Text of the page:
Commentary on Galatians 22 (Patrologia Latina 35: 2120-2121)
If our natural, sinful life had not been symbolically hanging on the Cross when the Lord died, the unregenerate instincts that were once ours would not have been crucified with him. But the apostle Paul assures us that our former selves were put to death with Christ on the Cross. The Lord died to free our bodies from the tyranny of sin. He intended us to be slaves of sin no longer.
Christ’s death and our sin were foreshadowed long ago in the desert, when Moses fastened a serpent to a wooden stake and held it on high. We must remember that it was through heeding the voice of a serpent that the human race had incurred the penalty of death, and so it was appropriate that a serpent, fastened to a wooden standard and raised aloft, should prefigure the death of Christ. In that symbol we have an image of the Lord’s death by hanging.
Now if Scripture were to say: Cursed be all that hang from a tree, we should scarcely feel disturbed. Yet that serpent hanging from a tree represents our Lord’s physical death. He himself confirmed this interpretation by saying: Just as Moses lifted up the serpent in the desert, so must the Son of Man be lifted up above the earth. No one therefore will be likely to accuse Moses of intending to insult the Lord by this action, when he understands the power the Cross contains for the healing of the human race. Only because the serpent was a symbol of our Lord’s Cross did Moses command it to be erected, so that the people who were dying from snakebite might find instant cure through fixing their gaze upon it.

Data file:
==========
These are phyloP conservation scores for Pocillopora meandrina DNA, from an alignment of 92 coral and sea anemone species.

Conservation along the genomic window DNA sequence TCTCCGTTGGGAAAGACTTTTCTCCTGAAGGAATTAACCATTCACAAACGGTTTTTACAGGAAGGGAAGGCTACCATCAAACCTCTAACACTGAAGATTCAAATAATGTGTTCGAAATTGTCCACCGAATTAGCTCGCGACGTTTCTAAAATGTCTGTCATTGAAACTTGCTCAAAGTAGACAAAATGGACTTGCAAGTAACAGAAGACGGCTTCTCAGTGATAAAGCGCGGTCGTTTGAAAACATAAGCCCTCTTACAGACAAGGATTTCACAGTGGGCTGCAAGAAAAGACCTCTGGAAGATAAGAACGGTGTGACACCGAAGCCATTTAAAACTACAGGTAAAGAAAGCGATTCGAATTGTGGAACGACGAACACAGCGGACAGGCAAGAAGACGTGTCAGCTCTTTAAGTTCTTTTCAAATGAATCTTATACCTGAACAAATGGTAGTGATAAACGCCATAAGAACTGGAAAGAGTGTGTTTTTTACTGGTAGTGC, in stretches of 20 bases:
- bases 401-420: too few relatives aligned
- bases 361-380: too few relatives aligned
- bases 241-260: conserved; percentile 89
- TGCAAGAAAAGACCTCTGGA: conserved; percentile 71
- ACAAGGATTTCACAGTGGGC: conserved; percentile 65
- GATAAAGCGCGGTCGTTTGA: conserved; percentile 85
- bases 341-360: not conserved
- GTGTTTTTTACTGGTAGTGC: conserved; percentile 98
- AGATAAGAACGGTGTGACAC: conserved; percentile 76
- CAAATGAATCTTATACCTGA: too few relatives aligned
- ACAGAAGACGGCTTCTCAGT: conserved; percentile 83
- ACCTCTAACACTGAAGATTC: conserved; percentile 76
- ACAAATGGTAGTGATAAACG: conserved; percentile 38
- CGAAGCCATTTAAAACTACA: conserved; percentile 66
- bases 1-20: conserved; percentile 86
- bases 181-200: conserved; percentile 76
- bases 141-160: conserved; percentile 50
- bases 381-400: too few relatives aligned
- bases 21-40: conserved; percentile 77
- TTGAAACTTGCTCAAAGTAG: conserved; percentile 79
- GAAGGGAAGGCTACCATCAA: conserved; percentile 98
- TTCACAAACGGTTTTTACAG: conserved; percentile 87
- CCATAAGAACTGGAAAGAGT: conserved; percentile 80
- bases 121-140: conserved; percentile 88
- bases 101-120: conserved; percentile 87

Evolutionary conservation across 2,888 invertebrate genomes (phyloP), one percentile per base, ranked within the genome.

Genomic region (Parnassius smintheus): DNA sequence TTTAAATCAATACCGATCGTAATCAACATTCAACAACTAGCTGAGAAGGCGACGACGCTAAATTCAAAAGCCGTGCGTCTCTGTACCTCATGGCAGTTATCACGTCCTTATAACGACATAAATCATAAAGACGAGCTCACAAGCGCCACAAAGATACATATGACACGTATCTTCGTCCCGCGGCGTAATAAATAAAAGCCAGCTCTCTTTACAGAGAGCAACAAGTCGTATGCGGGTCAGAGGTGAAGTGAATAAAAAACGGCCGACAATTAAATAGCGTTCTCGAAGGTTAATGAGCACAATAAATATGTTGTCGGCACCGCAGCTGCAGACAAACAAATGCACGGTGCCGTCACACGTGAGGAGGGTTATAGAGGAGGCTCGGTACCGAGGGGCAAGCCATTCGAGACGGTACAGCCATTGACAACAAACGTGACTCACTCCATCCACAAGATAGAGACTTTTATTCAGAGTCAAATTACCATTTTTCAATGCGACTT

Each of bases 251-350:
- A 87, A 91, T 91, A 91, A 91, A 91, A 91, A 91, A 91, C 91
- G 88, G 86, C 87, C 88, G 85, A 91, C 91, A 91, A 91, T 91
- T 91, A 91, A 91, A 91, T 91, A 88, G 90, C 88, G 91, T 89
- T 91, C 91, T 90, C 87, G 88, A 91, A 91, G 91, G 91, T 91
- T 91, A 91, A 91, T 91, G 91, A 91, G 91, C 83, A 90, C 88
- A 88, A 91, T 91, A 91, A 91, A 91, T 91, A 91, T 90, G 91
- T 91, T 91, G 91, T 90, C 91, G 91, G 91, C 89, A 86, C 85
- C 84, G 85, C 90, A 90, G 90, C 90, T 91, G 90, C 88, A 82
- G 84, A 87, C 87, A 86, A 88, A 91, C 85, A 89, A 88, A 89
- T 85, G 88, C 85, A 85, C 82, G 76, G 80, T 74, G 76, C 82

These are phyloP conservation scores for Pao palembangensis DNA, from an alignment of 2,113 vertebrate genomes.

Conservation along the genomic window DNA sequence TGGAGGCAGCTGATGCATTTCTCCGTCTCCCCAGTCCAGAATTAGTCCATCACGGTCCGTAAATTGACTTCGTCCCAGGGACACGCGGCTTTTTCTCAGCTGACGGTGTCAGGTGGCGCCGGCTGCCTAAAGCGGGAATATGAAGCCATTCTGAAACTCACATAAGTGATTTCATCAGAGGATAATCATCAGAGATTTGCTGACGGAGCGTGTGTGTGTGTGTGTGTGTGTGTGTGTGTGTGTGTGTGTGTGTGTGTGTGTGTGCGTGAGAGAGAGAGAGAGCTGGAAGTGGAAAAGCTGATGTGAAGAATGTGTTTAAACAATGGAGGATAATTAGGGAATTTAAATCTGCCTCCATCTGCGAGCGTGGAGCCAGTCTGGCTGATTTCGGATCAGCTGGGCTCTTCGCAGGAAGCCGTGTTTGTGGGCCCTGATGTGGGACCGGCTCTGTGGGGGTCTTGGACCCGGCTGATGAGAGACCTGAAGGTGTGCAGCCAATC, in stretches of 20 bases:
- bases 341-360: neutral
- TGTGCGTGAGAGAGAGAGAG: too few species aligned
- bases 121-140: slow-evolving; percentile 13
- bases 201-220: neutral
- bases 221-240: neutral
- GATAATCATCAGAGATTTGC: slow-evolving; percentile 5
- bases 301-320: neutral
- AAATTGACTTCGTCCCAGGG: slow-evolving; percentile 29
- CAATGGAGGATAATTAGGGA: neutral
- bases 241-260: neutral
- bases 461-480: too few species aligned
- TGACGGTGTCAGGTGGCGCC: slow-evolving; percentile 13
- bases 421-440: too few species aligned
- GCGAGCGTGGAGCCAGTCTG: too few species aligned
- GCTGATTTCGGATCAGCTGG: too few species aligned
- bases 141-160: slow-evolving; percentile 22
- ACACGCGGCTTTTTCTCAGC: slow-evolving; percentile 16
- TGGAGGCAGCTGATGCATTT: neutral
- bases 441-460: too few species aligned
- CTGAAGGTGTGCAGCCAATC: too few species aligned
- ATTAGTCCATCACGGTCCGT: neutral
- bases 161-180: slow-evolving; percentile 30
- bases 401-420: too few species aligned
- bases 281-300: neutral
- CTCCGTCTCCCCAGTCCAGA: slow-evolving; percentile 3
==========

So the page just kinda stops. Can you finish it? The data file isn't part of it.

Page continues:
The serpent was fashioned from bronze as a symbol of faith in the enduring effects of the Lord’s Passion (A number of ancient artefacts, commonly called bronzes, are actually in existence today). The fact is that if people were to forget that Christ died for them and every record of the time of his Passion were to be destroyed, the human race would indeed be in the grip of death. But faith in Christ’s Cross abides forever; it is as enduring as bronze. Despite the constant cycle of birth and death the Cross continues to be held high above the earth for the healing of all who gaze upon it.
There need be no surprise, then, at the way in which Christ dealt with the curse on the human race. He overcame that curse by taking it upon his own person. He vanquished death by undergoing death himself, sin by identifying himself with sin, and the ancient serpent by means of another serpent.
Death, sin, and the serpent were all included in God’s curse, but the Cross has triumphed over each of them. And so there is profound truth in that word of Scripture: Cursed be all that hang on a tree.
Christ grants justification to those who believe in him, simply because they have faith and not because they observe the Law. This means that any fear of falling under the curse attached to the Cross has been taken away, while love endures. The blessing granted to Abraham for his exemplary faith is extended to the Gentiles, so that we may receive the promised Spirit through faith. In other words, the promised gift to believers is not a spirit of outward observance based on fear, but one of inward devotion inspired by love.